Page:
A group of 95 retired civil servants has criticised the “misrepresentation and mischaracterization” of social activist Harsh Mander’s speech at Jamia Millia Islamia in December. They alleged that Mander’s speech was misconstrued as hate speech and that he was wrongly accused of inciting violence and contempt of court.
In March, the Supreme Court had refused to hear a petition filed by Mander seeking action against leaders of the Bharatiya Janata Party for their hate speeches leading up to the violence in Delhi until the matter of the activist’s allegedly derogatory comments about the judiciary were sorted out. “You made statements against the Supreme Court,” Chief Justice of India SA Bobde had said. “We will not hear you now... If this is what Harsh Mander feels about the Supreme Court, then we will have to decide on that first.”
Mander had delivered a speech on December 16 at Jamia Millia Islamia in New Delhi focussing on each Indian’s equal rights in the country. It was made after students were beaten up by the Delhi Police inside the university campus.
The Delhi Police had filed an affidavit in the Supreme Court, seeking initiation of contempt proceedings against Mander for allegedly insulting the court. In the affidavit, the police cited a video clip where Mander allegedly said that he had no faith in the Supreme Court and that “real justice will be done on the streets”. The affidavit was filed after Solicitor General Tushar Mehta brought up Mander’s speech in the Supreme Court during a hearing on a clutch of petitions on the communal violence in North East Delhi.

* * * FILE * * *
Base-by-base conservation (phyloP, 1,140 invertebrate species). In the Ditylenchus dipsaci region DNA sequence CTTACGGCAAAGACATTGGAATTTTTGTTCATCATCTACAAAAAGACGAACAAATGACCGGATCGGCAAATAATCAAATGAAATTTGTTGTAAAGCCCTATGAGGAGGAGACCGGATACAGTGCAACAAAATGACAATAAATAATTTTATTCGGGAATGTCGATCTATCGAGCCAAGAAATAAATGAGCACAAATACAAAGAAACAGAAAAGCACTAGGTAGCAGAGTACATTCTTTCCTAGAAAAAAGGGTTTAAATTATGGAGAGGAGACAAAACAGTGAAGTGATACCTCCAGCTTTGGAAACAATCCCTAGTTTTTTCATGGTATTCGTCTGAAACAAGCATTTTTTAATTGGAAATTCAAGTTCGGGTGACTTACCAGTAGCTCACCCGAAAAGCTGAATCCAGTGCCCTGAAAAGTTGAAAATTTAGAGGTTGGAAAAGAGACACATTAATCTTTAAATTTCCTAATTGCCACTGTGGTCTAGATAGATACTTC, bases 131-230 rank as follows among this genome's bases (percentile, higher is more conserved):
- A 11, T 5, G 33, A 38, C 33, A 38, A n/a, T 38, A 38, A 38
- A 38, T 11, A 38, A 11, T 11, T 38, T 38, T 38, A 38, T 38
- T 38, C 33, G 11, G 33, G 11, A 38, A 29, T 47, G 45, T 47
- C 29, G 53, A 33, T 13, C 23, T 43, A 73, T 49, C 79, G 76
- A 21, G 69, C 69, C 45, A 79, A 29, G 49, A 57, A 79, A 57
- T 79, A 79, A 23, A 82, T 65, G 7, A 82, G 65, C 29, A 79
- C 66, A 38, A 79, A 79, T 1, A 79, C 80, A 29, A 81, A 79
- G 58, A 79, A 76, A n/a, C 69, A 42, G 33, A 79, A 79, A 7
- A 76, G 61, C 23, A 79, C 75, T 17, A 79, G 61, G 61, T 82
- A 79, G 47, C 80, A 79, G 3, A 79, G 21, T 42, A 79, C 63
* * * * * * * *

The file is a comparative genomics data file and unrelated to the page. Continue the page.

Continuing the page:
“…We had pointed out how a selectively edited video was used in the affidavit of the Deputy Commissioner of Police filed before the SC,” the retired civil servants said in a statement. “We argued that if the full video had been presented, it would have proved that neither had he incited violence nor had he been contemptuous of the SC. Citing excerpts from the speech, we said that it had to be read in context, in sequence and in full to appreciate its true exhortations.”
They alleged that Mehta sought to mislead the Supreme Court. “It is apparent that the video-recording submitted by the SG and the police was an edited version comprising selectively chosen excerpts from the recording, which had been clipped in places so as to convey the impression that Harsh Mander had both instigated violence and committed contempt of the SC,” they said. “We strongly feel that the speech has to be read in context, in sequence and in full to appreciate its message.”
The signatories include former Rajasthan Chief Secretary Salauddin Ahmad, former Cabinet Secretary Vappala Balachandran, former Portugal Ambassador Madhu Bhaduri and former health secretary Keshav Desiraju, among others. They call themselves the “Constitutional Conduct Group”. The group had first issued a statement in this matter on March 22.